Posted 17/01/2021 in Category 1 by Dr Sara Gibbons

Immunity Boosters

Immunity Boosters

There's a lot of talk at the moment about the need to have good immunity. But what does that actually mean and how do you achieve it?

Our immune system prevents unwanted microbes from having a freeloading feast on nutrients inside the body and creating a toxic waste environment that could threaten health. Without some form of protection our bodies would be subject to invasion and exploitation from microbes such as bacteria and parasites.

The first level of protection is, of course, the skin. This barrier to the outside world includes not just the skin we can see, but also a layer that is known as the epithelial layer.  The epithelial layer lines any opening to the outside world such as the lungs and respiratory system, the reproductive system, the length of the digestive system, and even the ears and nose.

The second level of protection, one that sits on top of the skin, is the microbiome. The microbiome comprises a critically important layer of microbes that act as beneficial colonisers which help to keep the skin healthy and in good condition. It is estimated that we have between 3 – 10 times as many microbes in our bodies than cells, depending on who is doing the counting, and it is critical to keep these little critters in a healthy balance.

Together these two layers account for dealing with 99.99% of infecting or disruptive invaders.  It makes sense, therefore that a top priority is to develop and keep a healthy microbiome, not just in the gut, but in and around the whole body.

A good quality probiotic, one that has at least five different types, can help here, as well as naturally fermented food such as kefir, sauerkraut etc. 

Now if the invaders get inside the body, beneath the skin and epithelial layers and into the cells and tissue fluids, then the immune system kicks in at a molecular and cellular level.

Immunity here works by seeking out unwanted microbes and developing antibodies to deal with them, as well as learning about them and thus creating memories for any future threats of the same kind. This intelligent system can distinguish between supportive microbes and disruptive ones. It also seeks out any miscreant cells. These are cells that are not functioning optimally and are irreparable as well as any that are potentially disturbing to the overall harmony of the body.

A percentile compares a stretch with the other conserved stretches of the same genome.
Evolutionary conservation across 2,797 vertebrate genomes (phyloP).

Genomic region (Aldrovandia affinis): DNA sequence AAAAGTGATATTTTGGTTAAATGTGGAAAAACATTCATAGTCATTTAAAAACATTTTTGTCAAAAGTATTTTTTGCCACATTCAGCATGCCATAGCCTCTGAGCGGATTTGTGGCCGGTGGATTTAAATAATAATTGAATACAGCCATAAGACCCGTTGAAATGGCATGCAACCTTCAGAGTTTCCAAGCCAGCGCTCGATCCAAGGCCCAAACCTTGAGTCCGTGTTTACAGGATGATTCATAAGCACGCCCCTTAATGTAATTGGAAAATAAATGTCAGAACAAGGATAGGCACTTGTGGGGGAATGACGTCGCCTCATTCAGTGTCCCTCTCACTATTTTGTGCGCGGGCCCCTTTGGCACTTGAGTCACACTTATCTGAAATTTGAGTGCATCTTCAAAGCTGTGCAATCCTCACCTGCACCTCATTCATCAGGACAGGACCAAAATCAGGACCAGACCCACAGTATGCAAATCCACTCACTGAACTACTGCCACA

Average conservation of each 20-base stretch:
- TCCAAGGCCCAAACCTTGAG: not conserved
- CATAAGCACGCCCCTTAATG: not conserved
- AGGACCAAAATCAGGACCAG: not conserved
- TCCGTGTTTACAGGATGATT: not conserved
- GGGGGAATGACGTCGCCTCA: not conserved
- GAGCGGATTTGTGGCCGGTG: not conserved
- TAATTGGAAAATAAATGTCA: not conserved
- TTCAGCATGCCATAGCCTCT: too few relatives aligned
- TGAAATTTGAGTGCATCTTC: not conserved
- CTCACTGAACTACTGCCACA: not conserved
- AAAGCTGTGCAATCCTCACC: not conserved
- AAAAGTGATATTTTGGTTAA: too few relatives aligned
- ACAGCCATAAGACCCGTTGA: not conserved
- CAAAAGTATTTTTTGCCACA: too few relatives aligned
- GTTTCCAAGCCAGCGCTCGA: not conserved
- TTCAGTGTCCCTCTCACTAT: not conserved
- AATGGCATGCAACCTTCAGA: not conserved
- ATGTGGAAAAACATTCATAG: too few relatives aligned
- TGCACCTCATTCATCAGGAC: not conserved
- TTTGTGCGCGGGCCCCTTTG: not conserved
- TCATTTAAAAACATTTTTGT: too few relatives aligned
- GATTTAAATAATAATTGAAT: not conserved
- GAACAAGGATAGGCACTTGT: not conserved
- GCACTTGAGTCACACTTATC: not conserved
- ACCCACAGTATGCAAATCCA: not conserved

The critical balance between whether we get sick or not, or the degree to which we get sick, depends on the strength of the immune system in its ability to get ahead of the race concerning the invading microbes before they replicate and cause damage.

How do we do make this happen?  How do we ensure our immune system is at the top of its game?

The immune system uses a vast amount of energy.  You will know this if you have ever had the flu and not been able to get out of bed because of the energy of the body is being used by the immune system to fight the infection. Consequently, it is critical to provide the body with significant amounts of high-quality nutrition and hydration. Aim to have a colourful diet full of organic fresh vegetable and fruits, plus healthy fats such as extra virgin olive oil, and, unless vegetarian, small amounts of line-caught fish or grass reared meat. Also, add in plenty of quality water to keep well hydrated and flush toxins.

Consider supplementing with vitamins C and D3 because many people are deficient already. It can also be useful to add digestive enzymes to go alongside the probiotic to ensure adequate absorption of dietary nutrients as well as developing that all-important healthy gut microbiome.

Exercise is critical too. Our bodies are designed to move, which not only oxygenates the system but also helps blood circulation and lymph. The lymph system plays a significant role in supporting good immunity. Unlike blood, though, it doesn’t have its own pumping system and relies on body movement.

Finally, a healthy mindset is integral to a healthy immune system.  In particular, it is essential to minimise the stress response.  The reason for this is because stress puts the body into fight or flight mode. When in this mode, the body is preparing to run from danger or stay to fight it.  In turn, this means that energy and resources are pulled from the internal organs, diverted from essential repairs, and other functions, in order to give priority to sending energy to the muscles of the arms and legs. In other words, stress shuts down the immune system.

We are currently in times that many are finding incredibly stressful. If you can switch off the news, keep away from the scare stories on the internet, and instead find positive ways to support your wellbeing and those you love, then you will reduce your stress levels and thus improve your immunity. You could also try listening to meditation tapes and practice deep breathing to help bring your energy down to the belly, for example.

A healthy immune system means you are much less likely to be susceptible to infections, and if you do get them you are much less likely to be severely affected and much more likely to recover fully and quickly.

If you would like to hear more from Sara or find out how to work with her please head to

Please note: I am not a doctor and nothing in this article should be taken as medical advice.

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